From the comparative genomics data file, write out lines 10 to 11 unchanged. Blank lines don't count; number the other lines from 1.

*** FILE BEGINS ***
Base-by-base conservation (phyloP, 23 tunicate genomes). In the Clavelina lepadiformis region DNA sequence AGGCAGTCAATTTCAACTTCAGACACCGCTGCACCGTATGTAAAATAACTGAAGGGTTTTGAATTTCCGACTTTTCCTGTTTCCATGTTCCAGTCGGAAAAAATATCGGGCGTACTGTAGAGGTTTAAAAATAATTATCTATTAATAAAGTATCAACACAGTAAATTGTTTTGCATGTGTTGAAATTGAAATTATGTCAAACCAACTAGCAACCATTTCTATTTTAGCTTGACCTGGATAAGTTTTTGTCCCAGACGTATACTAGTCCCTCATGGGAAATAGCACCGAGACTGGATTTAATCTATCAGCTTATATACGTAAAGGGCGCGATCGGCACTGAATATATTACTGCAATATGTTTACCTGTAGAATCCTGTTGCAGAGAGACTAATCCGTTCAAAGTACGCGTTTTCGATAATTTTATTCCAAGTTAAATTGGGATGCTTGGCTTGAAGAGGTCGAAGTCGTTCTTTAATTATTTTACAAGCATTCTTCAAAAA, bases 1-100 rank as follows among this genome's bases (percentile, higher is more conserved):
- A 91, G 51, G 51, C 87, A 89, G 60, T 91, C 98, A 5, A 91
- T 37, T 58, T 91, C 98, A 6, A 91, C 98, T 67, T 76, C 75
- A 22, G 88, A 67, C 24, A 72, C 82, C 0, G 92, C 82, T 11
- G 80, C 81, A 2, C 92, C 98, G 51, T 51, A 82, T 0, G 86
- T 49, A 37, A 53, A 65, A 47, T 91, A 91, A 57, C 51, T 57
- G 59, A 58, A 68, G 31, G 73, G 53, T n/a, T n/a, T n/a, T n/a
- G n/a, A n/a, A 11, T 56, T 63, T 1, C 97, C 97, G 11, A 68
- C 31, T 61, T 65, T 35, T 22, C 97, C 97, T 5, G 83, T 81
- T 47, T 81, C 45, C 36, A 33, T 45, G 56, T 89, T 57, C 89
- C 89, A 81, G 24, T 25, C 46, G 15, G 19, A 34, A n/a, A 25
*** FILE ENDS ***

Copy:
- T 47, T 81, C 45, C 36, A 33, T 45, G 56, T 89, T 57, C 89
- C 89, A 81, G 24, T 25, C 46, G 15, G 19, A 34, A n/a, A 25